Buying textbooks is part of the cost of going to college. But in recent years, textbook prices have been rising higher than inflation according to studies by public interest research groups. Some campuses, like the State University of New York’s Canton campus, are tinkering with a rental program to make it easier for students to afford books for class. However, a student advocacy group says a program like that doesn’t go far enough. WRVO's Ryan Morden Reports.
From Todd Bookman | 03:46
For a lot of companies, innovation and IPOs have been sidetracked by cost cutting and layoffs. That’s part of what makes the survival of a New Hampshire company named ‘Sarah's Hat Boxes’ so unique: Their up-scale hat boxes seem more appropriate for an era defined by the Great Depression rather than the Great Recession.
INTRO: Few products are selling in this economy. Sure, iPhones are still moving. But for a lot of companies, innovation and I-P-Os have been sidetracked by cost cutting and layoffs. That’s part of what makes the survival of a company named ‘Sarah's Hat Boxes’ so unique. Based in Hancock, New Hampshire, their up-scale hat boxes seem more appropriate for an era defined by the Great Depression, rather than the Great Recession.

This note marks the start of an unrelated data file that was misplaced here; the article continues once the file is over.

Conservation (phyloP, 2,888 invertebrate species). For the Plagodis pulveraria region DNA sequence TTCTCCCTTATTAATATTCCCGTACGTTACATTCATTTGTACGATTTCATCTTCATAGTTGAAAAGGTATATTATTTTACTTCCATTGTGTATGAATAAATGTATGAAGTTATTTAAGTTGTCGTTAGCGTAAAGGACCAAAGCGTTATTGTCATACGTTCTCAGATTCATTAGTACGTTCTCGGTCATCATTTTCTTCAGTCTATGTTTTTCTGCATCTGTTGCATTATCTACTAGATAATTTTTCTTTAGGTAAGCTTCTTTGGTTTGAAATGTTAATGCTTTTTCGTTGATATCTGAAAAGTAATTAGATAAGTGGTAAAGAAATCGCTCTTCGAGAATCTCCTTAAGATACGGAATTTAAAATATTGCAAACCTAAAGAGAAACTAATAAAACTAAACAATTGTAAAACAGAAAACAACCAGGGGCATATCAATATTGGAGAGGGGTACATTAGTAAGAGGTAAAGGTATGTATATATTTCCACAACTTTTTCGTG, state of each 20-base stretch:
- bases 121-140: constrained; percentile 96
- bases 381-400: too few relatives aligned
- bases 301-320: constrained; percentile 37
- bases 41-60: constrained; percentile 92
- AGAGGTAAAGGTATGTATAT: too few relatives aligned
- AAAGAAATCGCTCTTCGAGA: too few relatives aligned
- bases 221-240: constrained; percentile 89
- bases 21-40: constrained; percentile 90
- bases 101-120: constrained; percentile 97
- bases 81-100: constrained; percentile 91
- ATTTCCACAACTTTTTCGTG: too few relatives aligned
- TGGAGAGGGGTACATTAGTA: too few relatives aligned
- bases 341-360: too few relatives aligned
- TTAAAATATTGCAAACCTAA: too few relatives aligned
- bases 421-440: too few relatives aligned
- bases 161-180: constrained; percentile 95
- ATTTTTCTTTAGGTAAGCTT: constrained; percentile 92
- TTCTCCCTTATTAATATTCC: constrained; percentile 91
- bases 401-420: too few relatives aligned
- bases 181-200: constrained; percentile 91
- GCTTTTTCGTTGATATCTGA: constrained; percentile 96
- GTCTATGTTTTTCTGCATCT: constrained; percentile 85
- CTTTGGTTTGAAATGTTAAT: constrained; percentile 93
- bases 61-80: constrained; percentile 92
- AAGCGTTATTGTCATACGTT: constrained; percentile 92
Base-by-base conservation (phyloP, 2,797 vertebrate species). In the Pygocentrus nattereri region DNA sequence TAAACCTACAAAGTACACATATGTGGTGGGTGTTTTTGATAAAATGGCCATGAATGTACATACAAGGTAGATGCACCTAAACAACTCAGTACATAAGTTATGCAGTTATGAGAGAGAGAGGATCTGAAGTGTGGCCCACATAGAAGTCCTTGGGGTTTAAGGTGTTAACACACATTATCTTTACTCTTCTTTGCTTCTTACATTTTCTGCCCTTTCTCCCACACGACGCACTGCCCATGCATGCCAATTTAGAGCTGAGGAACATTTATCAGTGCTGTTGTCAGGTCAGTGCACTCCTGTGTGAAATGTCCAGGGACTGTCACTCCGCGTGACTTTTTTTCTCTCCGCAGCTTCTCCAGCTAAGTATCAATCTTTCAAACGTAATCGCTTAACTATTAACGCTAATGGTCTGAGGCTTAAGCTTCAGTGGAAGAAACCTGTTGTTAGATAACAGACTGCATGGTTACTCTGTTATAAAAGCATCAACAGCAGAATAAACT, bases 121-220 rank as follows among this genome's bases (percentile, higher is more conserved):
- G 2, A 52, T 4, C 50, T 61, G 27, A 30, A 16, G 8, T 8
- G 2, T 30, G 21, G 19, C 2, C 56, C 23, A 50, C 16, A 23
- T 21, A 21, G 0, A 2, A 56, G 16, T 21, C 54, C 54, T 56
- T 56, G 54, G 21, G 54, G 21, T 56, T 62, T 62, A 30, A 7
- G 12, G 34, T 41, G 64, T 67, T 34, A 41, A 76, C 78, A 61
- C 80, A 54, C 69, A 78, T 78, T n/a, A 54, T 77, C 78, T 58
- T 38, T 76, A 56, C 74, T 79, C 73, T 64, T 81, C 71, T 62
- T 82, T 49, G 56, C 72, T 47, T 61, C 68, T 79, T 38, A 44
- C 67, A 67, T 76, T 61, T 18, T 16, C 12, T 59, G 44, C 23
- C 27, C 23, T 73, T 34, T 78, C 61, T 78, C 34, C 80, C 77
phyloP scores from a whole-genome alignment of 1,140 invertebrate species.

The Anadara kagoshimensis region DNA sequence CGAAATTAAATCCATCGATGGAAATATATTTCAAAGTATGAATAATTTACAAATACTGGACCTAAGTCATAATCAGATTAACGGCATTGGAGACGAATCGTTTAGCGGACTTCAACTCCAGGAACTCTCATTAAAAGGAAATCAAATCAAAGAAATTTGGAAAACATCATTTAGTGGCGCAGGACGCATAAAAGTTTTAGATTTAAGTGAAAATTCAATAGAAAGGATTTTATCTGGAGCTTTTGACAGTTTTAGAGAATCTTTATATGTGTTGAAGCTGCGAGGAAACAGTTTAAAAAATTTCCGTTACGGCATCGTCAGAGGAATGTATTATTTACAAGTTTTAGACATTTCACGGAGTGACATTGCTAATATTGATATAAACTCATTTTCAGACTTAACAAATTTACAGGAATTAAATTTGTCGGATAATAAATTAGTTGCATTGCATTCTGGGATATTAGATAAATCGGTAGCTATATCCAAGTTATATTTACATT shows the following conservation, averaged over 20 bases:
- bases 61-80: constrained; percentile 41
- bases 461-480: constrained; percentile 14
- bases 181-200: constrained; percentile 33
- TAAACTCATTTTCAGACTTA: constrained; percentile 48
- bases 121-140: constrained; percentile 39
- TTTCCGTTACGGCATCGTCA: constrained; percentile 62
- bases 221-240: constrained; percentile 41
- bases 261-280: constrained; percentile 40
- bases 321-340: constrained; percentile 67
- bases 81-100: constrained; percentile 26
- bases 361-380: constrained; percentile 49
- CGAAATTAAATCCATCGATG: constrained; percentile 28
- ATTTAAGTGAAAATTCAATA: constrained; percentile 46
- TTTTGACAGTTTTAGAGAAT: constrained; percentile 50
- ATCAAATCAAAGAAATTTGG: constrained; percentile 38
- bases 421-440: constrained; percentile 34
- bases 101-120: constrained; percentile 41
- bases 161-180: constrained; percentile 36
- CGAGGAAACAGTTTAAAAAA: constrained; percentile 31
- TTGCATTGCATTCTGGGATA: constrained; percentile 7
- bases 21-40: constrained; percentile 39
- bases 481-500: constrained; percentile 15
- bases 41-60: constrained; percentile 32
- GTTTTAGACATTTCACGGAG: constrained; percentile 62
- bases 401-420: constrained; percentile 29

From Andrew Davis | 06:25
Why are real people paying real money for products that only exist online? Virtual goods - selling avatars and all sorts of game-oriented trinkets and tokens - is a billion dollar market.
Why are real people paying real money for products that don’t exist? And can this monetize networking sites? Jim Cosco gets to the bottom of it with Brian Balfour, the co-founder of Viximo.